• Other figures describe the concepts in flowchart form. In this form, certain operations are described as constituting distinct blocks performed in a certain order. Such implementations are illustrative and non-limiting. Certain blocks described herein can be grouped together and performed in a single operation, certain blocks can be broken apart into plural component blocks, and certain blocks can be performed in an order that differs from that which is illustrated herein (including a parallel manner of performing the blocks). The blocks shown in the flowcharts can be implemented in any manner.
  • As to terminology, the phrase “configured to” encompasses any way that any kind of functionality can be constructed to perform an identified operation. The term “logic” encompasses any functionality for performing a task. For instance, each operation illustrated in the flowcharts corresponds to a logic component for performing that operation. When implemented by a computing system, a logic component represents an electrical component that is a physical part of the computing system, however implemented. Finally, the terms “exemplary” or “illustrative” refer to one implementation among potentially many implementations.
  • A. Illustrative Systems
  • A.1. System Overview
  • FIG. 1 shows an overview of a system 100 which employs a recommendation module 102. The recommendation module 102 recommends items to a user. The user may consume (e.g., read) the recommended items at any recipient module 104. The recipient module 104 can be implemented by any type of electronic device. In one case, the recipient module 104 receives the items from the recommendation module 102 via wireless transmission. However, the recommendation module 102 can be used to provide items in any environment, including environments in which users receive items via stationary recipient modules.
  • The term “item” as used herein is intended to have broad connotation. An item refers to any abstract or tangible object that identifies any focus of interest. In one case, for example, an item can correspond to an establishment, such as a store, restaurant, etc. In another case, an item can correspond to a product or service of any type. In another case, an item can correspond to a coupon. The term item can refer to yet other objects.
  • The recommendation module 102 receives information from various sources. For example, the recommendation module 102 can receive information from one or more sources of context information 106. Context information has broad connotation as used herein. Generally, context information refers to at least one environmental factor which has a bearing on the relevancy of recommended items in an identified setting with respect to a particular user. Representative sources of context information 106 are identified below.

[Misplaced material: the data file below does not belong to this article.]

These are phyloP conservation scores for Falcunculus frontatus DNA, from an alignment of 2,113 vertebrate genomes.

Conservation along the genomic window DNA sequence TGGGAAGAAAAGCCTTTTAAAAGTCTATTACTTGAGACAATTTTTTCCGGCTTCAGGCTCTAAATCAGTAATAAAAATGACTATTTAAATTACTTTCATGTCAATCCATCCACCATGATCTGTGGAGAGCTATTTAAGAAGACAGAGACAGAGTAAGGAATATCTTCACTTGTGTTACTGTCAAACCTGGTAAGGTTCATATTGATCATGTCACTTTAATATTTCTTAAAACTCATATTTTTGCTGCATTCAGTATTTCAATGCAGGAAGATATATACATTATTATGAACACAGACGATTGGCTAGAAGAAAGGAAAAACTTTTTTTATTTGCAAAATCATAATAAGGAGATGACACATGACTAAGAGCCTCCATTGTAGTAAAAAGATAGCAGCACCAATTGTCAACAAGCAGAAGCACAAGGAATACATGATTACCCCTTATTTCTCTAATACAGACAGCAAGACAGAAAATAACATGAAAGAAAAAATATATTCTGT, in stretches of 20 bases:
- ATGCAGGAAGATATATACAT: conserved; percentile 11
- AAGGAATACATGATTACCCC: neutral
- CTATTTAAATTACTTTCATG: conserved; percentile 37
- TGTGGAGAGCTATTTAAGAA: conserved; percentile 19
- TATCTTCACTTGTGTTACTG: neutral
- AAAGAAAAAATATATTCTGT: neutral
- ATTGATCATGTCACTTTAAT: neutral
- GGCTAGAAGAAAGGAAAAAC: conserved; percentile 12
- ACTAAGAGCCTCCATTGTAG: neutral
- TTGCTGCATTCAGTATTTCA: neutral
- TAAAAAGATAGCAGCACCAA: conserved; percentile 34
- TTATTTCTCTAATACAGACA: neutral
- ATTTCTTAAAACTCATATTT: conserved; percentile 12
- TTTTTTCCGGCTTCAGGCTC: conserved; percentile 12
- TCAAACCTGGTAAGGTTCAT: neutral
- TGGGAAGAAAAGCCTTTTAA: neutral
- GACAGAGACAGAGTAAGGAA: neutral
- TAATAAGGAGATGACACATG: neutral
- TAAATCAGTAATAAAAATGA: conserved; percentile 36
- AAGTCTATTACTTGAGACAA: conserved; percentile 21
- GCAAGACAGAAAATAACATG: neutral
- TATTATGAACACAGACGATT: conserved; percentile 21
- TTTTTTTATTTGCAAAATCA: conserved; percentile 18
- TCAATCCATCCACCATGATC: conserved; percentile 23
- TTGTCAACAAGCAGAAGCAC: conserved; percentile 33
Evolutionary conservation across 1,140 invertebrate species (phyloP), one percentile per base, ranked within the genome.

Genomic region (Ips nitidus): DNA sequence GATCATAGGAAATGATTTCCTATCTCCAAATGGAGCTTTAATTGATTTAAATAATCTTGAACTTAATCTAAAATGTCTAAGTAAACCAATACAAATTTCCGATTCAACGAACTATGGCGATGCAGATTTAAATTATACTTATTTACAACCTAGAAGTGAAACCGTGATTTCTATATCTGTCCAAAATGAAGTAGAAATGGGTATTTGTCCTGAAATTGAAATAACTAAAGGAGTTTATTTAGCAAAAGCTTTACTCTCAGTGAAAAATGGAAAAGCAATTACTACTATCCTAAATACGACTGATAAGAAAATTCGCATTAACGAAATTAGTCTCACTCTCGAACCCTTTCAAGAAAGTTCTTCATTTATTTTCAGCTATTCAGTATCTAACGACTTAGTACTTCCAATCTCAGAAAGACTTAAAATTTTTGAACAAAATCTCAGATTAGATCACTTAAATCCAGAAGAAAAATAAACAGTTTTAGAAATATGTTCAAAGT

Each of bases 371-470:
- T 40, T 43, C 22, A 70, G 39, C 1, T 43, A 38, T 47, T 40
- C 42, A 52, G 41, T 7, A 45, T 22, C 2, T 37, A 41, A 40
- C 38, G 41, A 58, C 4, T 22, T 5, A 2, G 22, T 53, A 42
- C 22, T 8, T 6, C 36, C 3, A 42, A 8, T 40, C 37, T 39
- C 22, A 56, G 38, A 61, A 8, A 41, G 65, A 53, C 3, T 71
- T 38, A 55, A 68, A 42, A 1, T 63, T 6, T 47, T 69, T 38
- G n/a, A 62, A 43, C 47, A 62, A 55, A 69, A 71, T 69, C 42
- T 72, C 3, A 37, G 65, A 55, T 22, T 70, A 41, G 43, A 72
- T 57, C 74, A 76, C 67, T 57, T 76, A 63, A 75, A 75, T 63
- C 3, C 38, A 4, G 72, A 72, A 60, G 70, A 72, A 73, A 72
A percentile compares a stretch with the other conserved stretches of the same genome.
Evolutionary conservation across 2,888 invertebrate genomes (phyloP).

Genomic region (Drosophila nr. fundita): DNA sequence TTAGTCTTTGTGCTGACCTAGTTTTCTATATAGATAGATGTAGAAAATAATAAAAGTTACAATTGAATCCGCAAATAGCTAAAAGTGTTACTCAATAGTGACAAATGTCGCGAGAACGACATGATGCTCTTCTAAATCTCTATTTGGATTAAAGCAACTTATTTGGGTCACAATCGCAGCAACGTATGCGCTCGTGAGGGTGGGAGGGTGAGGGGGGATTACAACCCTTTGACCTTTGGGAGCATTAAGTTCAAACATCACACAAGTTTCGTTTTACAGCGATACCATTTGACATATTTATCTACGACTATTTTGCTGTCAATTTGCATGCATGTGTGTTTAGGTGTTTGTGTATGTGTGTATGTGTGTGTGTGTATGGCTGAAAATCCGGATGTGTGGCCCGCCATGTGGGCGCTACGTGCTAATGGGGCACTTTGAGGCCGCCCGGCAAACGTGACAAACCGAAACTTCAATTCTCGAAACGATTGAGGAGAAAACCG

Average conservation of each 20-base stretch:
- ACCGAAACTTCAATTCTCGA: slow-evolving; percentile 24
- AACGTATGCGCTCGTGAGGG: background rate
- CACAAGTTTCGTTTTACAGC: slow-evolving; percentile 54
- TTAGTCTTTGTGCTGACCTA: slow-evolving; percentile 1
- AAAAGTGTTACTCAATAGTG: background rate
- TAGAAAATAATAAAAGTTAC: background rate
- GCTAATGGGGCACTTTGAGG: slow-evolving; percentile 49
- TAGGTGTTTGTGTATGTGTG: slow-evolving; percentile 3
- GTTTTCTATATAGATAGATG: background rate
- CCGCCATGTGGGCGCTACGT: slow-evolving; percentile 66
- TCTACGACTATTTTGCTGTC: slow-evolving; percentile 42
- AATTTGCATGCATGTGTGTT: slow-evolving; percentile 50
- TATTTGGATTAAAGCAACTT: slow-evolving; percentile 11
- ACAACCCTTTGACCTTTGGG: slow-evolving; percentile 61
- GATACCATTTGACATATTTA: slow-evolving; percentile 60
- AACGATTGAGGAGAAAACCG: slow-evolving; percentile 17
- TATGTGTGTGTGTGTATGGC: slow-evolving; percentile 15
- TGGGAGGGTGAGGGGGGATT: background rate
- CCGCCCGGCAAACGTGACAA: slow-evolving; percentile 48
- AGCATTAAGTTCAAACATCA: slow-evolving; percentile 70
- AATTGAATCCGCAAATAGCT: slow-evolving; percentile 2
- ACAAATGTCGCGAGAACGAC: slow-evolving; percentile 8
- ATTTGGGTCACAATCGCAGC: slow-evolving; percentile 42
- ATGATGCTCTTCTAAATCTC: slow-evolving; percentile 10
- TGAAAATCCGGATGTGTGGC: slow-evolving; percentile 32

• a) One source of context information can refer to functionality which supplies location information. The location information may identify a location at which a user will receive the recommended items (or some other identified location). This type of source can assess the location using various techniques. For example, this type of source can use GPS technology to assess the user's location. Alternatively, or in addition, this type of source can use triangulation technology to assess the user's location. Alternatively, or in addition, this type of source can assess the user's location based on information that the user manually supplies, and so on. No limitation is placed on the manner in which this type of source may assess the location of the user.
  • b) Another source of context information identifies temporal information, such as time information and/or date information. For example, this type of source identifies the time and/or date at which the items will be provided to a user.
  • c) Another source of context information identifies the type of recipient module 104 that the user is using to receive the items.
  • d) Another source of context information identifies a weather-related condition associated with a location at which the user will receive the items.
  • e) Another source of context information identifies behavior exhibited by the user. For example, this type of source may identify a type of computer-related application with which the user is currently interacting, or with which the user has recently interacted. Alternatively, or in addition, this type of source identifies content that that the user has recently supplied or with which the user is otherwise interacting. For example, this type of source may identify information that the user has recently typed or otherwise selected, e.g., in the course of typing a query, interacting with a network-accessible page, creating a document, etc.